For Hackers, Uniformity Is Path of Least Resistance
Standardizing network components creates more problems than it solves.
The military tackles many challenges in its cyber ecosystem—a diverse group of human users, processes and technologies and their interactions—by striving for uniformity across its hardware, software and operating systems. But standardization also can create large holes in the cyber environment, weakening defenses and contributing to successful cyber attacks. Coming at cybersecurity from a different angle could leverage differences in favor of network defenders.
Without a doubt, system consistency has its benefits. Using the same operating systems, applications, switches, routers and other components across networks reduces complexity and lowers the cost of equipment maintenance as well as defense.
But cyber is a two-way street, so approaches that benefit an organization in one respect can make it vulnerable in another. For example, if all desktops, laptops and servers in an organization are running macOS, then its members would have maximum access to information, and so would attackers. The more uniformity in the cyber ecosystem, the more—and more quickly—hackers can gain access to networks. The opposite also is true. If some devices are running the Chrome operating system, others Linux and still others Microsoft, then intruders cannot as easily take down an entire organization’s systems.
Many private organizations and government agencies almost exclusively rely on Microsoft products, which the majority of attacks target, putting cyber weapon systems directly in the line of fire.
Although diversification is touted as the best strategy in many endeavors—from investing to job hunting—in cyber ecosystems, many organizations are sticking to standardization, continuing to put their proverbial eggs into nice, neat baskets. Their reasoning is that maximizing symmetry shrinks the attack surface and facilitates systems defense. However, because the cyberspace attack surface consists of all known and unknown exploitable avenues, using a variety of operating systems and applications actually decreases accessibility by leveraging the variances in attack implementations.
Employing identical systems throughout an enterprise can pose additional challenges. Notably, it sets up the endless task of maintaining homogeneity, and often the smallest change can wreak havoc across the entire cyber environment.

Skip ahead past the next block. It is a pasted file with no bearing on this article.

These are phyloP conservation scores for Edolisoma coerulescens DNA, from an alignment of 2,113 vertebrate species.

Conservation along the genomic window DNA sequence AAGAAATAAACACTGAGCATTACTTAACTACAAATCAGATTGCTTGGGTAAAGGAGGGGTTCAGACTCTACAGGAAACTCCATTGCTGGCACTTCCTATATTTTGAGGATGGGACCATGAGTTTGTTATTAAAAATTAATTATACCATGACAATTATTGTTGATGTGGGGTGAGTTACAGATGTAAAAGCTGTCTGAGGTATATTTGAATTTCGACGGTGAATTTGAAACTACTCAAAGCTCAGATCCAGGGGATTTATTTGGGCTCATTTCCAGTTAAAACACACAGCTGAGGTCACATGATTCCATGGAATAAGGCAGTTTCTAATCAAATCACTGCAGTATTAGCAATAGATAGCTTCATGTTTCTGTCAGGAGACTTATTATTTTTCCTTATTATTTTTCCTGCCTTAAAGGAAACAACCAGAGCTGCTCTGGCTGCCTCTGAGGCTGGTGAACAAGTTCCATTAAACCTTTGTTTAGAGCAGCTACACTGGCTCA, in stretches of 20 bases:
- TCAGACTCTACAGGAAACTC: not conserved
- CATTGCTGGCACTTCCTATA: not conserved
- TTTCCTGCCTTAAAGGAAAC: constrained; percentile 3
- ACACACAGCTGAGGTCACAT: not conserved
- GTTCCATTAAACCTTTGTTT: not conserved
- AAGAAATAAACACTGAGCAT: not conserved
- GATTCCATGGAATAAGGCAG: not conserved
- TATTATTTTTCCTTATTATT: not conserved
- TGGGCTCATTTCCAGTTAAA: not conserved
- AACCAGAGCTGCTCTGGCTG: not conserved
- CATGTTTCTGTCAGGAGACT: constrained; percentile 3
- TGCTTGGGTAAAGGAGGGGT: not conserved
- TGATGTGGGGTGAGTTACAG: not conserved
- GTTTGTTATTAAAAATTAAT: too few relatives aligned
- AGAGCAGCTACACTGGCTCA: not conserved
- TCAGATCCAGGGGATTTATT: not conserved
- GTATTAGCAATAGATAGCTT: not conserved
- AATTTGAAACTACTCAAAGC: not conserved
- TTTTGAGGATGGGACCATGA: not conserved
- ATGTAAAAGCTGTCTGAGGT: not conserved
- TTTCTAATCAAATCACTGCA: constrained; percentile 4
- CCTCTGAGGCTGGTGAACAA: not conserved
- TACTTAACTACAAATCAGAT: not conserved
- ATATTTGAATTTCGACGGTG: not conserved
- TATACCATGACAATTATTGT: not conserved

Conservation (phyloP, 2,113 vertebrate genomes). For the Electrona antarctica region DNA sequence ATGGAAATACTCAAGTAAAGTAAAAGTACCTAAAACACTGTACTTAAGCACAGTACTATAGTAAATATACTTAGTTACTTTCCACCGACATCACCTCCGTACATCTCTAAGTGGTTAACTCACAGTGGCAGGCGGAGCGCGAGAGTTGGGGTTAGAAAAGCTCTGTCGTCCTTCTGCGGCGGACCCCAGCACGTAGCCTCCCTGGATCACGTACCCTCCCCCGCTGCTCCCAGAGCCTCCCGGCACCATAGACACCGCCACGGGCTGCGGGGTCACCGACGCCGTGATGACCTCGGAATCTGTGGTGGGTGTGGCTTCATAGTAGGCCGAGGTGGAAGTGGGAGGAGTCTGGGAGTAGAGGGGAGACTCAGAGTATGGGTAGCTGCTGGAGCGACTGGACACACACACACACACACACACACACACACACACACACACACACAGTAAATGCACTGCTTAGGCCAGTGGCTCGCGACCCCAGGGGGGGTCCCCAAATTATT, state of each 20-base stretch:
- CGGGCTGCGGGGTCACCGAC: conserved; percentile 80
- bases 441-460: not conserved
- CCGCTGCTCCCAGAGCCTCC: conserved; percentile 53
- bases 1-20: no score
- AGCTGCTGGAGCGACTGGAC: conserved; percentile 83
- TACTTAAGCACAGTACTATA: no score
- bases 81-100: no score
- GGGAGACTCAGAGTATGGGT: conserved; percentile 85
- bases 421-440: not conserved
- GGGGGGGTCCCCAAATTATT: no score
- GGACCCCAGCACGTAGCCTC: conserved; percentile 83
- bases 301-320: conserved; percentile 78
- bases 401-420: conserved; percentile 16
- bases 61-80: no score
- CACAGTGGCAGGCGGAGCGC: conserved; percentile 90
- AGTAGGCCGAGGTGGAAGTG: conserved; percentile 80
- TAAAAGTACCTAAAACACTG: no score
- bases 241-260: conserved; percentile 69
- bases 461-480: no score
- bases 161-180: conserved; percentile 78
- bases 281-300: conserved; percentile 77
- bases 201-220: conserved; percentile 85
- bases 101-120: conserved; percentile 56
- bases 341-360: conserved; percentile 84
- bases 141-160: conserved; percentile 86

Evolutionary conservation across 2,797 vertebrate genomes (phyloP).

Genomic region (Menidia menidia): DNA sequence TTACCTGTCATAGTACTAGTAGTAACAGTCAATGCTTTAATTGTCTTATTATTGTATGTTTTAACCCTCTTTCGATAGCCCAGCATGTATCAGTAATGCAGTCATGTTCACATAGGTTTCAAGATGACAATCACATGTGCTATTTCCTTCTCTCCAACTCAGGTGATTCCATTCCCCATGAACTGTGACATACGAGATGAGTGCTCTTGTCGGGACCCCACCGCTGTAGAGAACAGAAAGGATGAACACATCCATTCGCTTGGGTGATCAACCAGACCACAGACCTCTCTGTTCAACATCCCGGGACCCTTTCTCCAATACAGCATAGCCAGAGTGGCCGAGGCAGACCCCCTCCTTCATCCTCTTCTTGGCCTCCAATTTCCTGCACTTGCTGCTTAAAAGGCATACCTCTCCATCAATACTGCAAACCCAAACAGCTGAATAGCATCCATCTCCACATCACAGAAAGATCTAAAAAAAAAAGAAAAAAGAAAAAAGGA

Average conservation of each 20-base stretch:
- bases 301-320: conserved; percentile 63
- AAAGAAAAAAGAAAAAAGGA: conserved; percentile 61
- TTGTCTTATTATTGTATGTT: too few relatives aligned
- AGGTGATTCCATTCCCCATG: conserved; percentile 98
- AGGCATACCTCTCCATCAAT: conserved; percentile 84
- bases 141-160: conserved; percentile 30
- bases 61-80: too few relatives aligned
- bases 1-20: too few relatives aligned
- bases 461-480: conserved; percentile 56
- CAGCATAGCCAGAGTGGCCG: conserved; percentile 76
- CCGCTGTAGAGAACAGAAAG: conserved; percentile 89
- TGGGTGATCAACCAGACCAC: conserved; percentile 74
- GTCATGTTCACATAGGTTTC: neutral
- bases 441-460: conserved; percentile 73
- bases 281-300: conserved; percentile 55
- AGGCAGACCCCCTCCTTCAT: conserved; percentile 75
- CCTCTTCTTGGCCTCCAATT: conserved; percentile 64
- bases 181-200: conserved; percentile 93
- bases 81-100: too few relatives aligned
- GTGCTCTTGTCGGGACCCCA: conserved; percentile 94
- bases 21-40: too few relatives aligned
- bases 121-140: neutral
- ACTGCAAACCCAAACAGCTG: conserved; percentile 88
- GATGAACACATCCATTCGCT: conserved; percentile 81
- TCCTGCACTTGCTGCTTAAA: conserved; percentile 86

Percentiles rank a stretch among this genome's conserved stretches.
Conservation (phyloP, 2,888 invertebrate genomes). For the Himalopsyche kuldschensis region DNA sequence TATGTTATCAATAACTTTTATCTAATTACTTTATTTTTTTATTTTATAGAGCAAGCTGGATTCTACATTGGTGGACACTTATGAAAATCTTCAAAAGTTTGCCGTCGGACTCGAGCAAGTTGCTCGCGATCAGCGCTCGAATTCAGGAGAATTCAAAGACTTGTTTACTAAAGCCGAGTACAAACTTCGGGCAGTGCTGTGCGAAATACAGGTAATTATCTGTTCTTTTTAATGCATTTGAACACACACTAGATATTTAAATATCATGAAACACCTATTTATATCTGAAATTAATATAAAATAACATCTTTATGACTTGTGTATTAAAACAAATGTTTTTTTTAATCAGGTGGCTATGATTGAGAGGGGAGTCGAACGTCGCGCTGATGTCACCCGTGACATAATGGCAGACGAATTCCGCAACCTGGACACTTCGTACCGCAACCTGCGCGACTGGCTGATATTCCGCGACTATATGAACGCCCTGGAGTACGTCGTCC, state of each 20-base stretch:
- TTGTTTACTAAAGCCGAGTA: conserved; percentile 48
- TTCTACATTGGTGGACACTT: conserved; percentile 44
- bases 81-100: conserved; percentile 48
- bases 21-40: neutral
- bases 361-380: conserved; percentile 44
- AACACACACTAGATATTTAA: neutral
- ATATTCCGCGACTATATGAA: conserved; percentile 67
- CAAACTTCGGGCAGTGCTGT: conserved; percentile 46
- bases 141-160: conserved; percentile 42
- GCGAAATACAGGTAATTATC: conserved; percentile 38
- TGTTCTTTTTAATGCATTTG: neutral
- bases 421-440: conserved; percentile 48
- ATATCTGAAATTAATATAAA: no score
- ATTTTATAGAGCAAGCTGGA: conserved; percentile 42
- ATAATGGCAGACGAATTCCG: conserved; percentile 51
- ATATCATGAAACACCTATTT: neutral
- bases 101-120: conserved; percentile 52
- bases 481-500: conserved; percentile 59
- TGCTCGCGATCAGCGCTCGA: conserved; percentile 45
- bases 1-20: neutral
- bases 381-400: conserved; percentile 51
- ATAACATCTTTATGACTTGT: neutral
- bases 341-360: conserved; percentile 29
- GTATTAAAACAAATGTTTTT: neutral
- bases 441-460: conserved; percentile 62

Although counterintuitive, installing different operating systems, applications, hardware and devices addresses this challenge and does not preclude good cyber hygiene—one of the top arguments against adopting diversity. Package management systems help sustain practices such as installing regular updates and patches in a variety of systems simultaneously.
Embracing diversity requires looking at technology by the functionality needed and accepting various paths to provide it. For example, many good browsers, PDF readers and media players are available today. While none of these is without vulnerabilities, the odds of the same weaknesses occurring across two or three different browsers are much lower than they are when using the same browser throughout the ecosystem.
Last year’s global WannaCry ransomware attack based on the EternalBlue exploit of Microsoft’s Server Message Block illustrates the effect of manipulating uniformity for maximum results. Organizations exclusively using Microsoft operating systems experienced a massive impact because Windows Vista through 10 and Server 2008 through 2016 were all affected. Other operating systems were affected only if they had the same attack path for the ransomware to follow. EternalBlue’s creators may have understood the far-reaching consequences the attack would have through multiple versions of Microsoft operating systems spanning 10 years.
Standardizing operating systems also can make attack opportunities more attractive by decreasing their cost. Most cyber criminals prefer low-cost, high-gain targets. Diverse systems introduce variability in the cyber ecosystem and can subsequently shape their actions, forcing them to explore vulnerabilities in uniform surfaces with common paths such as Java, Flash, Bluetooth and Universal Plug and Play.
This attack strategy can aid cyber defenders, who know that hackers will target the standardized systems between disparate technologies.
Instead of robustness and resilience ratcheted up through standardization, the cyber environment becomes more secure from disorder through gains in flexibility, adaptability and diversity. Nassim Nicholas Taleb refers to this state as “antifragile” in his book Antifragile: Things That Gain From Disorder.
Uniformity is the path of least resistance. From a limited perspective, it appears to be the least costly not only for attackers but also for their targets. However, taking into account attacks such as the massive 2015 breach at the Office of Personnel Management, cybersecurity managers must determine whether the cost savings are worth the risk. The equation for the cost of standardization must include the cost of loss. After a breach, the cost of data loss, lost trust and system repairs can exceed the cost to maintain, defend and reconstitute disparate systems.
Attackers are exploiting the uniformity of technological systems and using flexibility to their advantage. While diversity is not the entire cybersecurity solution, it can be part of a holistic approach to a complex problem and environment.
Bridgit Griffin is the president of technical and cyber consulting firm 22/42 Inc. She has held positions as the chief technology officer, innovator and program manager for Air University, Maxwell Air Force Base, Alabama, where she led cross-functional teams in applying critical thinking to develop advanced solutions for improving myriad areas, including cybersecurity.